Antiparkinsonian medication?
    Imaging test:
    - MRI
    - CT scan
    - PET
    - SPECT
    Dopamine transporter imaging
  • 12. Treatment
    Indication:
    • when the patient is sufficiently botheredby symptoms to desire treatment
    • 13. when the diseaseis producing disability
    Non Pharmalogical
    support and education
    exercise : stretching, strengthening, cardiovascular fitness & balance training
    Pharmacotherapy
    - Levodopa
    - Anticholinergics
    - Amantadine
    - MAO-B inhibitors
    - Dopamine agonists
    - COMT inhibitor
  • 14. Levodopa
    dopa decarboxylase
    Levodopa dopamine
    Complication :
    - Wearing off
    - Dose failures
    - ON-OFF
    - Dyskinesias & dystonia
  • 15. Levodopa + Carbidopa
    Dopamine production in the brain
    Side effects
    Carbidopa : inhibits dopa decarboxylase outside the BBB
  • 16. Surgical treatment
    Pallidal surgery
    Thalamic surgery
    Subthalamic surgery
    Transplantation surgery
  • 17. Genetic basis of PD
    Most PD cases are sporadic
    5–10% of PD patients carry a mutation causing monogenic form of the disorder
    These genes also play a role in the sporadic form of the disease
    Different genes influence:
    Inheritance pattern
    Phenotype
    Age of onset
  • 18. Role of genes in PD
  • 19. Monogenic forms of PD
    Xiromerisiou G, Dardiotis E, Tsimourtou V, Kountra PM, Paterakis KN, Kapsalaki EZ, Fountas KN, Hadjigeorgiou GM. Genetic basis of Parkinson disease. Neurosurg Focus. 2010 Jan;28(1):E7.
  • 20. PARK1, PARK4
  • 21. PARK2
    Parkin was the first gene identified for AR form of PD
    Very common cause of parkinsonism
    Localize at synapse, function as ubiquitinligase at ubiquitination protein degradation pathway
    Severe and selective degeneration in substantianigra pars compacta without Lewy bodies
    Mutations: missense, nonsense, rearrangement
    Onset before 40 years, slow progression, dystonia occurring early and frequently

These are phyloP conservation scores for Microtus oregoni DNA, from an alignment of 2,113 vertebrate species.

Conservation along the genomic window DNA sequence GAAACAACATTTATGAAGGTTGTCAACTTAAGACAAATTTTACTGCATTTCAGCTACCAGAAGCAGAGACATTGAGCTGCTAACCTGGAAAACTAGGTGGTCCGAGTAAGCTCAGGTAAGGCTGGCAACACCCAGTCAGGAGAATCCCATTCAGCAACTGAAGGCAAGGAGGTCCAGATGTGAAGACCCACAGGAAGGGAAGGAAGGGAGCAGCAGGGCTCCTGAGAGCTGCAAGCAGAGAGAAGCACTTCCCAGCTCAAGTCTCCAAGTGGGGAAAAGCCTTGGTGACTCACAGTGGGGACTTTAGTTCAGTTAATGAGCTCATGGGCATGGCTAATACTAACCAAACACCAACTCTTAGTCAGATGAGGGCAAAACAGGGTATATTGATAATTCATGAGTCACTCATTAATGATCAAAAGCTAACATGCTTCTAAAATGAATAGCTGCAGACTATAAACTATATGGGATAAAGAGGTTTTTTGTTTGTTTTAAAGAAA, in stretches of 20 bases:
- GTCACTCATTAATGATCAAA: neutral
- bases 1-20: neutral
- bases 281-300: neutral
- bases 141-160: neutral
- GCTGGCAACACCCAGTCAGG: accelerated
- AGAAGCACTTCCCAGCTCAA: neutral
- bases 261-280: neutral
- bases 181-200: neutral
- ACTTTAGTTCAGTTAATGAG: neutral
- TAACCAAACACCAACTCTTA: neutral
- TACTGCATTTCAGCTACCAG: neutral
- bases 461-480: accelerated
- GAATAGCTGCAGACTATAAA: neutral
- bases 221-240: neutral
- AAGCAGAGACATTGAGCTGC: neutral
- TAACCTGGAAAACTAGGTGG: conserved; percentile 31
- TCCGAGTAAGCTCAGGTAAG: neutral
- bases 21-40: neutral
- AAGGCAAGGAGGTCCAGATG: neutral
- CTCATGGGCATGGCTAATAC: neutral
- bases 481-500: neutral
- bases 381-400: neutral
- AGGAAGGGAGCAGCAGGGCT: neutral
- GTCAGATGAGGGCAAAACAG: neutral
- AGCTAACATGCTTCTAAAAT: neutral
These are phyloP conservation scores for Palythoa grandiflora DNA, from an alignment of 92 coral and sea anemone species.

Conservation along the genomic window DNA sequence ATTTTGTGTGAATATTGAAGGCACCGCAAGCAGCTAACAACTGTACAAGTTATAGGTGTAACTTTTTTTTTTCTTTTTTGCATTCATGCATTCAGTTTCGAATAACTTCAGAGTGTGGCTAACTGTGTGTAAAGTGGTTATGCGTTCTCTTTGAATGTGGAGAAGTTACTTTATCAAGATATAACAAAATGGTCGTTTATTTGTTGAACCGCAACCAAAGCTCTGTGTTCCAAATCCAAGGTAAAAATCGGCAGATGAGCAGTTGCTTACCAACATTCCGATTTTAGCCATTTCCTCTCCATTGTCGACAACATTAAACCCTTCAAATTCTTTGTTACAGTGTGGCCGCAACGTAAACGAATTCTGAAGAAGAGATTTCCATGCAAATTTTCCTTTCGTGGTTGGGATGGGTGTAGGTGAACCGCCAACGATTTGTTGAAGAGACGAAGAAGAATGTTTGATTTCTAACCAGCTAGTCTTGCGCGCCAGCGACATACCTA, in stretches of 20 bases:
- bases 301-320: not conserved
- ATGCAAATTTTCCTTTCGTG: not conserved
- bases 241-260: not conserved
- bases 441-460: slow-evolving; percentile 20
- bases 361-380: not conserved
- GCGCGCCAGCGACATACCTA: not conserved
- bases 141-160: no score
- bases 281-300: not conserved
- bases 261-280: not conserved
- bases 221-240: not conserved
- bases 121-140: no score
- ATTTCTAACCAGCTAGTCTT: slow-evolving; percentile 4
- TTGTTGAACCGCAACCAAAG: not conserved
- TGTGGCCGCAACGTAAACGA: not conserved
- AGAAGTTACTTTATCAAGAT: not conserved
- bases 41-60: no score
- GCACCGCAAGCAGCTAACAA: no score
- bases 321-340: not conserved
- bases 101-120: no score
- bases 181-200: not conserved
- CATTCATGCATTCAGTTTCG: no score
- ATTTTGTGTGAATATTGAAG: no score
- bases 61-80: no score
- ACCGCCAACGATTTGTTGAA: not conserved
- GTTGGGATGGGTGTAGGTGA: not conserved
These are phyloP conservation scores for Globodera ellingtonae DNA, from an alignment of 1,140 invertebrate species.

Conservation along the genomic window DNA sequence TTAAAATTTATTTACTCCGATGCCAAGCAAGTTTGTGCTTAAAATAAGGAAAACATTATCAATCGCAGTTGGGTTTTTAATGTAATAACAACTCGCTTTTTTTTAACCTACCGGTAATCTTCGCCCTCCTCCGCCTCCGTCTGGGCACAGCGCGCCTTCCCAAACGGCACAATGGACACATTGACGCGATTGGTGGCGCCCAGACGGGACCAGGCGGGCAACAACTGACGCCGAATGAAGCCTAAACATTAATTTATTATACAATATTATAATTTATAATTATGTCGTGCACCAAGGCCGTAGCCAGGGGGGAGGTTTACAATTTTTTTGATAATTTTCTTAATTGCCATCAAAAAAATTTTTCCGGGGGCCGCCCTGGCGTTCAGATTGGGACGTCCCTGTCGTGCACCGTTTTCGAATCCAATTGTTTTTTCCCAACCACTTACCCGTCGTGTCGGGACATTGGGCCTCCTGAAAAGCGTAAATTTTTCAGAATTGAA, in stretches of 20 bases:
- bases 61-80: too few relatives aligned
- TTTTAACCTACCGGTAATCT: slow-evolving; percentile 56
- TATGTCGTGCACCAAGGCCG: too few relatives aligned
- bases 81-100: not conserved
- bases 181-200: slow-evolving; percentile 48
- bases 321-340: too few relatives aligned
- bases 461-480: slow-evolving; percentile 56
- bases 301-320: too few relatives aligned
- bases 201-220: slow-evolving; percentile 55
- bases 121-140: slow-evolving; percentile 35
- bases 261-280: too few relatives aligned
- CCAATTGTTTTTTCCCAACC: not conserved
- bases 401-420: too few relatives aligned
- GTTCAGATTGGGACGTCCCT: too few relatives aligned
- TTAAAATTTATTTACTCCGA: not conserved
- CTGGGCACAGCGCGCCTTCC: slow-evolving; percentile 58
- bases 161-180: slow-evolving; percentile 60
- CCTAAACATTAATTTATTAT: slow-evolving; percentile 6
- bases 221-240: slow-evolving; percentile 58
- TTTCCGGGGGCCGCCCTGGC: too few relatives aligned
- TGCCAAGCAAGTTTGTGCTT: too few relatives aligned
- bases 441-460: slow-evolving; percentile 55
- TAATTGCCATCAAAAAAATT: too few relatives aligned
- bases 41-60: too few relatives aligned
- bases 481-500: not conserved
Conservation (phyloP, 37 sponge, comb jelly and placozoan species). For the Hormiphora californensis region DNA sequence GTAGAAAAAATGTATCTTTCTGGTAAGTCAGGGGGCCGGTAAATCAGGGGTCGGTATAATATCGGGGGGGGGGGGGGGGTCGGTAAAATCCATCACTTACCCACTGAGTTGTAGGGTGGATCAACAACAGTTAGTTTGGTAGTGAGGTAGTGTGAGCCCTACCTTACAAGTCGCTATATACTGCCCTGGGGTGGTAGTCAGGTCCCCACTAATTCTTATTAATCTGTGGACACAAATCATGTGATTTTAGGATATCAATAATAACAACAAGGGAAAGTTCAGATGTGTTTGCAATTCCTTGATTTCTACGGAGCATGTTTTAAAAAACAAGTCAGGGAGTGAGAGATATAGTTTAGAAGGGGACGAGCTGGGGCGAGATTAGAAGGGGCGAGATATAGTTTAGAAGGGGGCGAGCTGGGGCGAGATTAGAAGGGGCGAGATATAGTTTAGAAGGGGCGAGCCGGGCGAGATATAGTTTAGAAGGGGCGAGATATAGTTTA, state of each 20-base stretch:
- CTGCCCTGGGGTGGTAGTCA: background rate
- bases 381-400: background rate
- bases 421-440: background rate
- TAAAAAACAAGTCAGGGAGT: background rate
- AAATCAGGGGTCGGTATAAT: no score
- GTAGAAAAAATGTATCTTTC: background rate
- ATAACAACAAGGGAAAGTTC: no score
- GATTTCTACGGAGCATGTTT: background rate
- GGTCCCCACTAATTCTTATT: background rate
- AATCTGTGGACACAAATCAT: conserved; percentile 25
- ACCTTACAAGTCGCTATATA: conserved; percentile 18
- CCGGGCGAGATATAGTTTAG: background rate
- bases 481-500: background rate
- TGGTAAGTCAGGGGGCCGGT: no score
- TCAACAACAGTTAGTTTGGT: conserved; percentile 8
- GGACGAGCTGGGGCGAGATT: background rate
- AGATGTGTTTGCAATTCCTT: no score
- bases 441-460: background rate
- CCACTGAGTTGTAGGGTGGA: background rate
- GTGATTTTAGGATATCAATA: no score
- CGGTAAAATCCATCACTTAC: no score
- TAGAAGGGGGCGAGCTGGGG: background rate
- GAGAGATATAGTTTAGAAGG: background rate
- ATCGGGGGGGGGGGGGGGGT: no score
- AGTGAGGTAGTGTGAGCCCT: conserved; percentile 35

Unusual feature: focal dystonia, early postural instability, autonomic failure
  • 22. PARK8 (LRRK2)
    PARK8 encodes multidomain protein, leucine-rich repeat kinase 2 (LRRK2);
    mutations cause autosomal dominant PD
    α-synuclein-type neuropathology
    Mutations account for 3-7% of familial PD cases, 0.5-3% of sporadic cases
    c.6055G > A; p.G2019S is the most frequent of several amino acid substitutions in PARK8 gene
    Prevalence vary with ethnicity of PD patients:
    North American and Northern European white population (1-2%)
    Portuguese (6%)
    Ashkenazi Jewish (18.3%)
    North African Arab populations (39%)
    Rare in Korean population
  • 23. Common intersecting pathway in PD
    Thomas B, Beal MF. Parkinson's disease. Hum Mol Genet. 2007 Oct 15;16 Spec No. 2:R183-94. Review.
  • 24. Genetic susceptibility in sporadic PD
    90% of PD: complex interaction of genetics and environment
    Environmental risk factors: association between pesticide use, use of well water, rural living, and agricultural employment (conflicting results)
    Specific polymorphic variants have been validated as genetic susceptibility factors
    The Rep1, a mixed nucleotide repeat in the promoter region of SNCA, has been confirmed as a risk factor.
    Two variants in the LRRK2 gene, G2385R and R1628P, confer susceptibility to PD in Asian populations.
    Polymorphisms in genes identified in familial PD may exert a disease-modulating effect that, interacting with other genetic or environmental susceptibility factors, may drive the accumulated risk over a critical threshold to cause neurodegeneration.
  • 25. Genetic modifiers
    Krüger R. LRRK2 in Parkinson's disease - drawing the curtain of penetrance: a commentary.
    BMC Med. 2008 Nov 5;6:33.
  • 26. Conclusion
    The value of screening for mutations in asymptomatic family members of LRRK2-mutation carriers are still questionable because until now no neuroprotective therapy has been implemented and symptomatic treatment is performed regardless of the presence or absence of mutations in known genes (Kruger, 2008)
    Specific polymorphic variants have been validated as genetic susceptibility factors and protective factors (Xiromerisiou G et al, 2010)
    Knowledge of genetic basis of PD will discover key facts of the pathogenesis and lead to new targeted therapeutic strategies in the future (Xiromerisiou G et al, 2010)
  • 27. References
    Krüger R. LRRK2 in Parkinson's disease - drawing the curtain of penetrance: a commentary. BMC Med. 2008 Nov 5;6:33.
    Thomas B, Beal MF. Parkinson's disease. Hum Mol Genet. 2007 Oct 15;16 Spec No. 2:R183-94. Review.
    Xiromerisiou G, Dardiotis E, Tsimourtou V, Kountra PM, Paterakis KN, Kapsalaki EZ, Fountas KN, Hadjigeorgiou GM. Genetic basis of Parkinson disease. Neurosurg Focus. 2010 Jan;28(1):E7.